Controversy is Everywhere! Should it Be In Your Ads?


If you're a savvy marketer, you've noticed a trend. You've realized that everything seems controversial today. It's like nobody says anything gently or tactfully anymore. And everything relates to a broader debate, a hot button. This isn't something that came out of nowhere. It seems the social media age brought it upon us. Although 35% of Facebook users are "very unwilling" to use the network for political debate1, it's obvious that social media has become a popular place to share beliefs, opinions and even direct insults. What does this mean for businesses?

Although it's risky, controversial advertising helps the advertiser get noticed3, and getting noticed can take you places you wouldn't expect to go. As Forbes explains, a marketer at Bikini Luxe received 50,000 views and became a contributor to Inc. Magazine just for posting a woman in a bikini on LinkedIn and asking "Is this appropriate here?" A debate ensued and Bikini Luxe profited.

That's not the only example we have. There are many. Everyone wants in on the controversy. Remember Budweiser's "Born the Hard Way" ad? It portrays the founder of the company as an immigrant, which he was, and more or less shows support for immigrants in a general sense. Well, not everyone was happy with it. It aired when the US president was pushing a controversial immigration policy that prohibited people from certain countries to enter the US. Some Americans thought the ad was too political to air at that time. Instantly, Budweiser became part of a broader political discussion. Some viewers even called for a boycott of the beer company.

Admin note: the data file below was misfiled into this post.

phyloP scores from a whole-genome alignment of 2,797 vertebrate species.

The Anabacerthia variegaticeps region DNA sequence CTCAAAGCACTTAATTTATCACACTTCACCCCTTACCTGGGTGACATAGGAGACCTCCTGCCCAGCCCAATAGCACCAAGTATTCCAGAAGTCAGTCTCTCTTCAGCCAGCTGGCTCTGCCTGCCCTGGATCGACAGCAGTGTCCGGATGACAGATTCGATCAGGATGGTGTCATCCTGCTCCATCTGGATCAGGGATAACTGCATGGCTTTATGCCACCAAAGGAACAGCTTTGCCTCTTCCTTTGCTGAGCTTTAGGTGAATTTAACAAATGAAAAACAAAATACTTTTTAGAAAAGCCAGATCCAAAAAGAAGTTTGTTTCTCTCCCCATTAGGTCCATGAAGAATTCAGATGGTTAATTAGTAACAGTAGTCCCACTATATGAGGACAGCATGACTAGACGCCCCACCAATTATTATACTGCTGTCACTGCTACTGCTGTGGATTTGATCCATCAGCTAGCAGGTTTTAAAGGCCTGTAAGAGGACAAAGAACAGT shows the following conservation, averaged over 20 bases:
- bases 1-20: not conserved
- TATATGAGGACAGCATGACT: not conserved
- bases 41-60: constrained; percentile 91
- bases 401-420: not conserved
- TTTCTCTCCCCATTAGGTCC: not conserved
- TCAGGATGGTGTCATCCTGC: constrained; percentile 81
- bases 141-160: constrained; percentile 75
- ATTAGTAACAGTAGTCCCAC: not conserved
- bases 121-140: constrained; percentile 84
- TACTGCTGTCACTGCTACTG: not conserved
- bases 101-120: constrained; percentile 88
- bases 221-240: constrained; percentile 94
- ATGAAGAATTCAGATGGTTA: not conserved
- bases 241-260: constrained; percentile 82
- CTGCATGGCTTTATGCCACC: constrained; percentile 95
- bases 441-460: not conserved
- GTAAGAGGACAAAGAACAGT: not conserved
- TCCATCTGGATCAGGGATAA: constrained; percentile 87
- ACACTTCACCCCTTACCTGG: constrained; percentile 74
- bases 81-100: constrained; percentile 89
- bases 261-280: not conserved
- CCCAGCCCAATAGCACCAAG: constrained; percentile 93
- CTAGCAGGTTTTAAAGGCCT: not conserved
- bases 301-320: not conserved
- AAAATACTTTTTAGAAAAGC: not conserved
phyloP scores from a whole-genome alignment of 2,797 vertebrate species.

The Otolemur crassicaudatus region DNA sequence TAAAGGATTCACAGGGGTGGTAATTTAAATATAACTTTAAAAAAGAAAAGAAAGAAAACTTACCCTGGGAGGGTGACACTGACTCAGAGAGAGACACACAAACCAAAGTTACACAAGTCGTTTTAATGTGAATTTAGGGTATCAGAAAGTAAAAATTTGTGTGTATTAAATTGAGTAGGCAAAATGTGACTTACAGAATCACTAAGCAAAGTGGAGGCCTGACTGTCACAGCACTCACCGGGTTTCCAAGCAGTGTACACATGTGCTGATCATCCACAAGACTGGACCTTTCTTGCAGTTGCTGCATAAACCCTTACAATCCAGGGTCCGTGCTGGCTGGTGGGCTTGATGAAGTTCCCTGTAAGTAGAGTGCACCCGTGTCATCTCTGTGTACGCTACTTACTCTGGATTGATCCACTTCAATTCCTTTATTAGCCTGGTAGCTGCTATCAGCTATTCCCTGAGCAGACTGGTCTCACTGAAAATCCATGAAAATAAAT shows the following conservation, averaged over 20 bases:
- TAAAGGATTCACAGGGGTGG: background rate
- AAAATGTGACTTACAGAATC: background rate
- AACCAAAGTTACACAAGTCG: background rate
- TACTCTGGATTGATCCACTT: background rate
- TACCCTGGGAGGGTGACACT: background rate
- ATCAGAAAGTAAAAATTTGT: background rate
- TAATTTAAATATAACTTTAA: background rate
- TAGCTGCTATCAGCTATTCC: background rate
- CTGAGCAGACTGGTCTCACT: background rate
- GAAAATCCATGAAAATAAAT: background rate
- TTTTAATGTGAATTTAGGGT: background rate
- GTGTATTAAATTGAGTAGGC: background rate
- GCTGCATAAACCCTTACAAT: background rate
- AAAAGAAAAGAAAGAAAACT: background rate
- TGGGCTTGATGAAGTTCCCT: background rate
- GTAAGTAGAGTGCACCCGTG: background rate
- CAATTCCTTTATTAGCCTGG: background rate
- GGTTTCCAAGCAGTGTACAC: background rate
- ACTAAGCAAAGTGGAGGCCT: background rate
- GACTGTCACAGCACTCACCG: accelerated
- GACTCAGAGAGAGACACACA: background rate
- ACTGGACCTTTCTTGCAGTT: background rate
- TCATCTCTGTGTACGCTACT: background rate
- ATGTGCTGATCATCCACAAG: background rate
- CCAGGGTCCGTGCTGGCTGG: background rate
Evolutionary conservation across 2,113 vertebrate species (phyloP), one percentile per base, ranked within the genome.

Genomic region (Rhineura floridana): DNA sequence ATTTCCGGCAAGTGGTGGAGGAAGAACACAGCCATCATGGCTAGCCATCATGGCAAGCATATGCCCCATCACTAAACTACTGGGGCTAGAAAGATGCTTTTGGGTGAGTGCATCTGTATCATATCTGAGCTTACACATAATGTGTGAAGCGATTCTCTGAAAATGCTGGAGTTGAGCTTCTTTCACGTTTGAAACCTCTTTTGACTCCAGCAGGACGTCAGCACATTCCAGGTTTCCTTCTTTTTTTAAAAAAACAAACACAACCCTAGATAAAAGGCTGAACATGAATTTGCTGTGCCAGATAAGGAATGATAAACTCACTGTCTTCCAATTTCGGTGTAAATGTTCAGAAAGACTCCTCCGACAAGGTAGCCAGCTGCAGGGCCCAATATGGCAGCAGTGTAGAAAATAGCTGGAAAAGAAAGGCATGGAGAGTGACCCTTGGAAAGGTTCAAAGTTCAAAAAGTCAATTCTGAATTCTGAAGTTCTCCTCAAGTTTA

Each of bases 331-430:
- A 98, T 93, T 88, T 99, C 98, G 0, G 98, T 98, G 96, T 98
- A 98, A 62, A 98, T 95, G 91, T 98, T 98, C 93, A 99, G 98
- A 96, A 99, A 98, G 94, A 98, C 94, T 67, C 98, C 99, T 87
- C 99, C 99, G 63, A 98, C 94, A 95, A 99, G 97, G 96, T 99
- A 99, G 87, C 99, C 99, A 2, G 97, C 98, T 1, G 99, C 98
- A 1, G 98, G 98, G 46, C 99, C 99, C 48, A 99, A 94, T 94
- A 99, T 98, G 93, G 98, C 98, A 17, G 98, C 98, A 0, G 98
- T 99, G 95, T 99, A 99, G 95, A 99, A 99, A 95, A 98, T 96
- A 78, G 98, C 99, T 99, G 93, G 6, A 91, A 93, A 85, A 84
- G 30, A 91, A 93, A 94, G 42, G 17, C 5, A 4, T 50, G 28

Sharing Your Opinion the Right Way

We don't know how Budweiser's bottom line was affected by their immigration message but we do have some idea of how to take part in controversial advertising as businesses and brands. According to Data Freaks, you should try not to portray a position with which your loyal customers will disagree.3 Younger age groups are most likely to support a business when their beliefs are aligned. The older demographic is most likely to oppose a business (presumably, stop buying things from the business) when their beliefs are not aligned. In between these two groups, consumers engage in supportive or opposing behaviors to a lesser extent but are more likely to engage in both behaviors, depending on the business.3

Aside from knowing how different demographics participate in society, another thing to study is your brand image and how it compares to that of your competitors. Jonah Berger authored "Contagious: Why Things Catch On," a book that explores controversy marketing and how it can help or hinder a business. He points out that your image and controversy might go hand in hand...or not. He says a brand like Mountain Dew needs to be a little edgy to compete with Red Bull and other beverages.4 That's why this controversial commercial wasn't as harmful to the brand as you might think. After all, Pepsico got to apologize for it, soothing the offended parties, while keeping the ad online for fans to keep sharing.

Keeping it Ethical

A final point, here. Don't cause controversy that could have dangerous consequences. You don't want that on your conscience. Don't promote violence. Don't give youngsters risky ideas. Keep it safe. 


  1. The Atlantic
  2. Forbes
  3. Jonah Berger
David Kalla